Day four of the NFL Scouting Combine was the week’s most eventful. It featured the skill position players out on the field. Even the top prospects participated in at least some of the day’s workouts, making it very exciting to watch. There were many highlights and numbers to cover so let’s jump right into it.
Before the NFL Network’s scheduled coverage began, San Diego quarterback Josh Johnson came out with the first group of quarterbacks and an unofficial 4.44 40. The number was later changed to an official 4.55, which is still an impressive number for a quarterback. With plenty of pocket passers in the draft in Brohm, Ryan, Flacco, Henne, Ainge, etc., expect a team to fall in love with Johnson’s dual-threat ability and Jim Harbaugh coaching which will land him smack in the middle of the second round. San Diego State quarterback Kevin O’Connell also impressed scouts with his unique combination of size and athleticism. At 6’5, 225, O’Connell managed to run a 4.61. He’ll find himself drafted somewhere in late day two as a result of great depth. He’s a project with NFL tools.
As the quarterbacks wrapped up their day, it was Brian Brohm and Colt Brennan who both looked solid throwing the ball. I rank these guys one and five respectively on my quarterback rankings, but have both seen their general stock slip. Prior to the season, Brohm was nearly the consensus top quarterback. As Louisville saw its season worsen with loss after loss, Brohm stock saw the same. People question his arm strength and ability to throw on the run, but he looked very polished throwing the ball today. Hawaii’s gunslinger wasn’t fibbing when he told us he had been on a strict weight gain program and he wasn’t fibbing when he told us he had been working on his footwork. Throwing the ball to a variety of receivers, including three of his own Hawaii guys, Brennan placed the ball on the money repeatedly while showing better use of footwork to help get more velocity behind his passes. Though they were just simple drills with no rush, I think both players have taken a step in the right direction.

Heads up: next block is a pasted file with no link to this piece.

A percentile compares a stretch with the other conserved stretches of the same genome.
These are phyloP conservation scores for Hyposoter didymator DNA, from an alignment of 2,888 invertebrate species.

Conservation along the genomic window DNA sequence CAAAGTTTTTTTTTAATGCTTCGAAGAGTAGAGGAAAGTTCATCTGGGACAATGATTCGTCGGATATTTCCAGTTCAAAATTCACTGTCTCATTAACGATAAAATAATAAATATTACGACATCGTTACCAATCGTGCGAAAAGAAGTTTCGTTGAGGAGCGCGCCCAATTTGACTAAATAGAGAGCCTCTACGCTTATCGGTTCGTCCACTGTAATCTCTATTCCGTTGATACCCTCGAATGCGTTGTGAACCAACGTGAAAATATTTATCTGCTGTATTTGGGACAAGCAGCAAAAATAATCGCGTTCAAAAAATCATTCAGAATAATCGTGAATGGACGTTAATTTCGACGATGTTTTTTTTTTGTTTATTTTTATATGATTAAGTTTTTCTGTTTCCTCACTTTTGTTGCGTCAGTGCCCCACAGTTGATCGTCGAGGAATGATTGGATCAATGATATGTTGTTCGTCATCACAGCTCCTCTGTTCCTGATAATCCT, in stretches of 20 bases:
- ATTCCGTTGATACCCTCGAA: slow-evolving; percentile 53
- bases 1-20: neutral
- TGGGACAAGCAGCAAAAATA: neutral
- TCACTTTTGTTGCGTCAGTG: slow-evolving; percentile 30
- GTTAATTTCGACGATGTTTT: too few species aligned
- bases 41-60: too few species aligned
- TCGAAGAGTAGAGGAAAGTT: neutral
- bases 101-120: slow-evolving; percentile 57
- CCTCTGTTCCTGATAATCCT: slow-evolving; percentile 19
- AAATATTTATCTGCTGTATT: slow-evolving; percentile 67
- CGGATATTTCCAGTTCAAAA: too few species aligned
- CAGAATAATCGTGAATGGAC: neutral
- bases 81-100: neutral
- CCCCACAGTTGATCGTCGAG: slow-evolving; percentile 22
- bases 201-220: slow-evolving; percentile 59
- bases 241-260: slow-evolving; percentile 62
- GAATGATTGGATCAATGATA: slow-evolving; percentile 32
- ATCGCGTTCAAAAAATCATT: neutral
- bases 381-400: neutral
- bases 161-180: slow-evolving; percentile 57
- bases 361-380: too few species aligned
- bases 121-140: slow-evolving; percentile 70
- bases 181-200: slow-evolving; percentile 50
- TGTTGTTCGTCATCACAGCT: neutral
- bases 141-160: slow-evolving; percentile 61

While the quarterbacks went through some of the other drills, the wide receivers were out on the sideline running the 40 yard dash. Like Johnson, it was Appalachian State’s Dexter Jackson who received much of the early hype with an unofficial 4.27. Once the official numbers were out, it was DeSean Jackson’s 4.35 that topped the day, while Jackson’s time was downgraded a tenth to 4.37. Andre Caldwell (4.37), Eddie Royal (4.39), and Devin Thomas (4.40) all had impressive days as well. Thomas is an intriguing prospect. He’s a JUCO transfer with only one spectacular season. He’s tough receiver whose also showed great explosion. Teams will have to weigh upside vs. production, but a team could realize his worth take him at the backend of the first round.
Two of the bigger receivers had phenomenal days and worked their way into the round one range as well. First off was Limas Sweed who as 6’4, 216 came out and ran an unofficial 4.46 40 and had a 35 inch vertical jump. Sweed is a much better athlete than I expected and this Combine will certainly help him leapfrog a bunch of mediocre guys. The other guy I was impressed by was Indiana’s former hoops star, James Hardy. At 6’5 3/8 and 217 pounds, he measured in shorter than expected. Once he hit the field, he came out with an unofficial best of a 4.47 along with good times in the Cone and Shuttle drills. This shows that he has the ability to get in and out of cuts, but just hasn’t learned it yet. He helped his stock considerably as well.